Press Clipping: The new climate agreement isn't radical, and it isn’t enough. It's unacceptable that the fossil fuel industry has forced us to wait this long for a global agreement on climate change, especially now that we know companies like Exxon knew their product was fueling climate change 25 years ago. But I still think the Paris agreement gives us a new tool to fight with.
In the Media
Press Clipping: Peering closely at the climate talks underway in Paris could be a formula for depression. But, as this year’s historic round of United Nations climate talks enters its crucial closing week with ministers arriving in Paris to take over from their underlings as they try to seal a deal by week’s end, here are five reasons to consider staying upbeat.
Press Clipping: I asked Notley about the fact that keeping the world to two degrees (centigrade) of warming pretty much requires keeping the tar sands in the ground. It was a pointedly naïve question, since politicians don’t generally offer to change course dramatically or halt a major industry. But here at the climate conference the question needs to be asked. Her answer was both predictable and completely insane.
Press Clipping: The real behavioural change, Jaccard says, is that you have to change your behaviour as a citizen, and make sure you elect people who implement policies that are the compulsory kind that will enforce technological change in as gentle and flexible a way that is possible. If governments mandated an alternative — the end to all cars powered solely by internal combustion engines, for example — then the change would be technological, not behavioural, and its import would be societal, not individual. And it would be all the more effective for that.
Press Clipping: TransCanada, the company behind the now-defunct Keystone XL, is proposing another pipeline that would ship Alberta tar sands oil to Canada’s Atlantic coast. But fierce opposition from First Nation communities could derail this controversial project. "The endless expansion of the fossil fuel industry is the thing that makes the math of climate change impossible," climate activist Bill McKibben said. "And we're fighting that tooth and nail."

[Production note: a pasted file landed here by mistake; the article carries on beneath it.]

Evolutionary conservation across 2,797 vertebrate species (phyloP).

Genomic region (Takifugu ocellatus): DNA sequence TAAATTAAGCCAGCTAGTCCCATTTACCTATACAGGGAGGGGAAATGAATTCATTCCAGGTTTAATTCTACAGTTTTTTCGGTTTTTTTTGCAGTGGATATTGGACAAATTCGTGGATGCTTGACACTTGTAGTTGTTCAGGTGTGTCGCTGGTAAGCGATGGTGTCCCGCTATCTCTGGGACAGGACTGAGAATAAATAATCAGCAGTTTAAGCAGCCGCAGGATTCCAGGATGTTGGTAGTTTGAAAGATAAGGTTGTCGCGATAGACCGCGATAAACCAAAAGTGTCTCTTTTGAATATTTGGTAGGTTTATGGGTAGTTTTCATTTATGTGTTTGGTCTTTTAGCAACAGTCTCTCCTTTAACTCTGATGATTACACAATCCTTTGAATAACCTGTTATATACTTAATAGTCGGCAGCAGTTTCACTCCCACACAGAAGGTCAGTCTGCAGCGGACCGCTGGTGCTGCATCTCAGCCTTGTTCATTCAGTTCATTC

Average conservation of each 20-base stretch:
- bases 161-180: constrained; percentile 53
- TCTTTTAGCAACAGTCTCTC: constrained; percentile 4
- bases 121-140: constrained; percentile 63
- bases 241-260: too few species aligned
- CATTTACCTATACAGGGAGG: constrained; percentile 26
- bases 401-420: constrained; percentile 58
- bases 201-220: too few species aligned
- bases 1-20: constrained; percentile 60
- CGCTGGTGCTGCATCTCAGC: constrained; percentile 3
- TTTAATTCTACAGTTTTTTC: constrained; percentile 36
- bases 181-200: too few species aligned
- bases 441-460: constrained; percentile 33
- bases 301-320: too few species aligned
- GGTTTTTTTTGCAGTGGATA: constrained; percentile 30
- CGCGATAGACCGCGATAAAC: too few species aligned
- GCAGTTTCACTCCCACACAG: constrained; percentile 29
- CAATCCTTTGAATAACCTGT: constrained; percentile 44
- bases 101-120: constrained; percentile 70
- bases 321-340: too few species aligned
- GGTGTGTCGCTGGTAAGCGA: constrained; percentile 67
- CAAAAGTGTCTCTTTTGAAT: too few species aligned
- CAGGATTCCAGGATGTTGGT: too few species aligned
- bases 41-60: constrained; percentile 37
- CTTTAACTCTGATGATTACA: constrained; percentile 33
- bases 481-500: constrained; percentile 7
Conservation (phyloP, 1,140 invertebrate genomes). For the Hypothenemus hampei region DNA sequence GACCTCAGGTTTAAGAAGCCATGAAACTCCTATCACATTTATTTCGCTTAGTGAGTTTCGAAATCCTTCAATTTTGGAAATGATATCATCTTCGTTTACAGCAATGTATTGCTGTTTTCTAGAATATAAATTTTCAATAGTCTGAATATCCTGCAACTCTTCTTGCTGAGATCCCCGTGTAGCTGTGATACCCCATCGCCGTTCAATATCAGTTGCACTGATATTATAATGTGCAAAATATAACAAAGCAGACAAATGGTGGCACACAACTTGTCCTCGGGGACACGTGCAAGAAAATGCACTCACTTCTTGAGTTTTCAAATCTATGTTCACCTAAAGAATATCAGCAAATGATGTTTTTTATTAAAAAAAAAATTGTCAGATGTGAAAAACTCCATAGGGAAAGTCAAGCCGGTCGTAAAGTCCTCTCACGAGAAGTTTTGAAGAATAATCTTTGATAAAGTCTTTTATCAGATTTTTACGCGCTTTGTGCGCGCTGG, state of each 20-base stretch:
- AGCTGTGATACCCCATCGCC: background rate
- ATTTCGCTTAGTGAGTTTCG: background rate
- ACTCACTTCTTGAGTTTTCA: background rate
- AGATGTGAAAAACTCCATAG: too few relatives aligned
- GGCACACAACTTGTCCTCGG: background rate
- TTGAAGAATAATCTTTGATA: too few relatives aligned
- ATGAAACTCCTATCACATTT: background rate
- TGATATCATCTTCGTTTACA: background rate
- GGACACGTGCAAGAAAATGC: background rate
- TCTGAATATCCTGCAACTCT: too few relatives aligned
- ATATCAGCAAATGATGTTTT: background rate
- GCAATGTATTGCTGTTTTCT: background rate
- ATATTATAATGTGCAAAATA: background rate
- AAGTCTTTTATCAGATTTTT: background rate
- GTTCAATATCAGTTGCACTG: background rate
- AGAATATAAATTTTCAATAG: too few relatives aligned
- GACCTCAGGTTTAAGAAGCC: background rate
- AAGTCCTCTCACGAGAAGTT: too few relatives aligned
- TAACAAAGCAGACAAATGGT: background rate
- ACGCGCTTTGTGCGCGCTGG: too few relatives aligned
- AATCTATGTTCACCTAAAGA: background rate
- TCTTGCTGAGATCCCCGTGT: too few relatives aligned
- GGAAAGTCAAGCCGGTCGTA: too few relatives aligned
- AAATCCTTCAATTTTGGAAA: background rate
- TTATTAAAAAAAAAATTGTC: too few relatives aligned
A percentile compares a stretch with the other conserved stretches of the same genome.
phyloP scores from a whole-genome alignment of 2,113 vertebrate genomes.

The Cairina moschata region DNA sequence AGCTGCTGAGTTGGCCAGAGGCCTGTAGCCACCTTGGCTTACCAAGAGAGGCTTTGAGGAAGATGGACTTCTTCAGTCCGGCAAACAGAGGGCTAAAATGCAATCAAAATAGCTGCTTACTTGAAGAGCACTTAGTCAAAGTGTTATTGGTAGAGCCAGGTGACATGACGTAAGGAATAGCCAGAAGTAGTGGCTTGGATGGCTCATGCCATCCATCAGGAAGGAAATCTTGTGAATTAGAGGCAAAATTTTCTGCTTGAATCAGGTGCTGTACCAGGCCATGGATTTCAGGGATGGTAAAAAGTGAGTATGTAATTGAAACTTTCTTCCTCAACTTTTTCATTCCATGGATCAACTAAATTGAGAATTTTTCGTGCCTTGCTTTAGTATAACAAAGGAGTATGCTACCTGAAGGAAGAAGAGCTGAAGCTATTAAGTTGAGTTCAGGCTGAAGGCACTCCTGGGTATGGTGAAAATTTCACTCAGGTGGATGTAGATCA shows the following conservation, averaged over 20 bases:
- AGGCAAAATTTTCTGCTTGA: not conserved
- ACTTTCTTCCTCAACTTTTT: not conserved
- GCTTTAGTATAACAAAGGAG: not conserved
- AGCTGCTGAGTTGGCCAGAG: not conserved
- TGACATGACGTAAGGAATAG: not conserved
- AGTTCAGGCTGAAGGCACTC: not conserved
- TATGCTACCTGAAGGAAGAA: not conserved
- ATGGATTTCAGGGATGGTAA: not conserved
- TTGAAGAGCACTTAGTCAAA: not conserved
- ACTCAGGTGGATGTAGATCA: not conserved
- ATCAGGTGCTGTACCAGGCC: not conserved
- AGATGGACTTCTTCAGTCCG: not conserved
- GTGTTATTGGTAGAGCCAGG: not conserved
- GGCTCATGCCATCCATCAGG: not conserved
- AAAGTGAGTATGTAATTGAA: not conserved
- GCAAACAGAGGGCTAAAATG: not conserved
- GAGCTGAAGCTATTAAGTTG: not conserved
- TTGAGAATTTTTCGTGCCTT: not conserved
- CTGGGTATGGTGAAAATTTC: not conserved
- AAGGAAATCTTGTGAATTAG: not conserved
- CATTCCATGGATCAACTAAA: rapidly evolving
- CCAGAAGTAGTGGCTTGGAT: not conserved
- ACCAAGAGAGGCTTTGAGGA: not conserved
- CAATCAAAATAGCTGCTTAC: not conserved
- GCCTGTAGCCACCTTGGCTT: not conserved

Press Clipping: The Liberals face a conundrum in assessing the situation at the NEB. They promised to reverse a change to the command structure of the regulator put in place by the Conservatives, which effectively left the power to approve or reject a pipeline in the hands of the Natural Resources minister. Having the minister at the top of the decision-making process gives Trudeau and his cabinet some clout if things don’t go the way they hope with the NEB. But before breaking its promise, the Liberals should start by determining whether the NEB can fall in line with their platform by discussing their plans with board members.
Press Clipping: Here are five numbers you need to know to understand Canada’s role in the world’s most important climate negotiation to date. For instance, did you know that Canada is the highest per capita carbon polluter in the world, when taking into account emissions from land use and forestry? And that Canada has spewed the fourth most carbon (per capita) into the atmosphere since the industrial revolution? Time to bring down those GHG emissions!
Press Clipping: Prime Minister Justin Trudeau told international dignitaries that “Canada is back,” Monday in his speech at the opening of the COP21 climate talks in Paris. Trudeau told the crowd, “our government is making climate change a top priority and our actions will be based on five principles.” Trudeau promised first to proceed with climate policy “based on the best scientific information and advice” adding, “second, we will support and implement policies that will contribute to the low-carbon economy and this will include carbon pricing.”